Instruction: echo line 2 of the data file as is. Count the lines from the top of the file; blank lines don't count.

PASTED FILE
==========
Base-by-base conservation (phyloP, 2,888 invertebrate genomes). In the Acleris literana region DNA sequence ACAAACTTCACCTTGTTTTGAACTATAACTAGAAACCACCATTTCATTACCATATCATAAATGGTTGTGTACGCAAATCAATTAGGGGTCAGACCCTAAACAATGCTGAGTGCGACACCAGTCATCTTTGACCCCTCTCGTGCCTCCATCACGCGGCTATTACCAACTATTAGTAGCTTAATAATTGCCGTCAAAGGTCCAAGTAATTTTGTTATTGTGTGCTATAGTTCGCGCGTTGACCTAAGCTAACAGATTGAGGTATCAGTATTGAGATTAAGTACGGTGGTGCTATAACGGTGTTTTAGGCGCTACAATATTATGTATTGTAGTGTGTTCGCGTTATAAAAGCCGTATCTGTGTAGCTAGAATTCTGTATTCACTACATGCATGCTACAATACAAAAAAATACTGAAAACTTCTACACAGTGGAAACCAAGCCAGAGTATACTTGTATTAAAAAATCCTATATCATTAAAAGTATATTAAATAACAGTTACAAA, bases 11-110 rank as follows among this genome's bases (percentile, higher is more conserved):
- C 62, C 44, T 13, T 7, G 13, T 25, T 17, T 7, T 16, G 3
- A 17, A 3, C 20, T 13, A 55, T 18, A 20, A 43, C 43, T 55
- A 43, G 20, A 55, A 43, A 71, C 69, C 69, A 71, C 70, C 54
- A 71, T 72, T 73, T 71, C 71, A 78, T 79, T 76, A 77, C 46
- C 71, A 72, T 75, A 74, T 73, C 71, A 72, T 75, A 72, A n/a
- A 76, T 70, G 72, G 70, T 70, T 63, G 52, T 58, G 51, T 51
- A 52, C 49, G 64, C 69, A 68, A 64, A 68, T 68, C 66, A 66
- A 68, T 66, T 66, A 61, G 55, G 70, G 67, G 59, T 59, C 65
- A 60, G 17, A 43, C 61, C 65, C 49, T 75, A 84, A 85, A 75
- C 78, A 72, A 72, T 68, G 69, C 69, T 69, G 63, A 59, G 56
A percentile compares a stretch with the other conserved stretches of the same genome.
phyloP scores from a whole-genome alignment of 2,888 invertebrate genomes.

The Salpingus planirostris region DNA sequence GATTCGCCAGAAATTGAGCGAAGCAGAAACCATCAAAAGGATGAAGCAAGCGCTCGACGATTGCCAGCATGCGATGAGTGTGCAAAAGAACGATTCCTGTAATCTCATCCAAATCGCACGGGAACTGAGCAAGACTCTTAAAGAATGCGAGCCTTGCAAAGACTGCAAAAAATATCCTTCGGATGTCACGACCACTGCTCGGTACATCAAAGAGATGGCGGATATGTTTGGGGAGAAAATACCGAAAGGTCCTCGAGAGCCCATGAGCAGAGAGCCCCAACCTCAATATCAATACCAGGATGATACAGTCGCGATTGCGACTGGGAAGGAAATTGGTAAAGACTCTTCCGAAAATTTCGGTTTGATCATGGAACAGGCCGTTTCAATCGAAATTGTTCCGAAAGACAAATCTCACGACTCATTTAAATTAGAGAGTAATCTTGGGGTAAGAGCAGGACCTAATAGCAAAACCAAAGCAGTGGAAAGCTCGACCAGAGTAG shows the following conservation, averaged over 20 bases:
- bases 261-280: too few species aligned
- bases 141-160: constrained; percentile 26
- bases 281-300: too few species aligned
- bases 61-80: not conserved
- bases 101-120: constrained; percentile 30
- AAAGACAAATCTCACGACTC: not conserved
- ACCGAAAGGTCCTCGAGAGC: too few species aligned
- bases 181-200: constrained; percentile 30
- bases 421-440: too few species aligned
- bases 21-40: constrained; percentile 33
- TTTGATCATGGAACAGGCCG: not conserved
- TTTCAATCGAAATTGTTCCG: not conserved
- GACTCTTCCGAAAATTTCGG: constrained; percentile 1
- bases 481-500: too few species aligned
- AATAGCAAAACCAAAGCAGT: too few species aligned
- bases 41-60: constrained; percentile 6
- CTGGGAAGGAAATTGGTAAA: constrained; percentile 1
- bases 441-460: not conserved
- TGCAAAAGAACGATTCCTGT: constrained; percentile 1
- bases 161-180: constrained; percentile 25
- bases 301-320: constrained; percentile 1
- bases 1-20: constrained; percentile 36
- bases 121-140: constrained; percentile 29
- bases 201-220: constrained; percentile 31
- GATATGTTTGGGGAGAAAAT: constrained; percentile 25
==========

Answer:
- C 62, C 44, T 13, T 7, G 13, T 25, T 17, T 7, T 16, G 3